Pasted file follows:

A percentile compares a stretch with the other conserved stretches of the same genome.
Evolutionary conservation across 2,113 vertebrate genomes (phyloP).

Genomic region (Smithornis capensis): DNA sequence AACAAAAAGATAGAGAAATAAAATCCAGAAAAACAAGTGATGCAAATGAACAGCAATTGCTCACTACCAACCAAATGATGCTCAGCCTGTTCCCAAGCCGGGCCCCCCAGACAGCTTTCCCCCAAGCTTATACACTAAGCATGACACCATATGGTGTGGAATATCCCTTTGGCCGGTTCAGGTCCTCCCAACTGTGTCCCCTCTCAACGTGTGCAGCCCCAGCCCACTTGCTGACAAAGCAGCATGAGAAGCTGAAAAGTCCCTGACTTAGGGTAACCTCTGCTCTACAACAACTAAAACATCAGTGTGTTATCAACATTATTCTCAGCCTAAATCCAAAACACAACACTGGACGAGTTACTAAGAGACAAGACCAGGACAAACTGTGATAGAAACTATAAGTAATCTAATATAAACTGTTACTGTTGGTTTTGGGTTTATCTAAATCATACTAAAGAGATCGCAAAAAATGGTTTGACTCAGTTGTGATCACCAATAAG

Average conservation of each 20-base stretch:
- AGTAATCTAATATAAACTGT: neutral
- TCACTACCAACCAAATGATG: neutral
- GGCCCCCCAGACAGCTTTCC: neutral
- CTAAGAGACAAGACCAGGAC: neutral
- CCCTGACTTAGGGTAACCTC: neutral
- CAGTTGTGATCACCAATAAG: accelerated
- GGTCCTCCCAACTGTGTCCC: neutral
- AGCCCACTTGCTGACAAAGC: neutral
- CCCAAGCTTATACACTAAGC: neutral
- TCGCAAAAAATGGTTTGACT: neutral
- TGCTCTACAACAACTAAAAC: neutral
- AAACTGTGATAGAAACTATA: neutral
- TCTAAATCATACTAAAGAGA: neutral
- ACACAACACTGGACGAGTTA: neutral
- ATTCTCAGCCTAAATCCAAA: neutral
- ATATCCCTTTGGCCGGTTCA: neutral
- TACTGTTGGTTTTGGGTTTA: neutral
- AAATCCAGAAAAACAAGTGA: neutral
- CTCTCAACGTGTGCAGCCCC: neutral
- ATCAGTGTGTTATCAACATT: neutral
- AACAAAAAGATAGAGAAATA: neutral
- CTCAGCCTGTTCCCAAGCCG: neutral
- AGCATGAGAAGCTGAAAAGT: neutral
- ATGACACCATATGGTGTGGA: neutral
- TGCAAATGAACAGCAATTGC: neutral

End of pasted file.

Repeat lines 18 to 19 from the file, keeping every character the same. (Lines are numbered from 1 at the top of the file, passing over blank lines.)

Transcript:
- ACACAACACTGGACGAGTTA: neutral
- ATTCTCAGCCTAAATCCAAA: neutral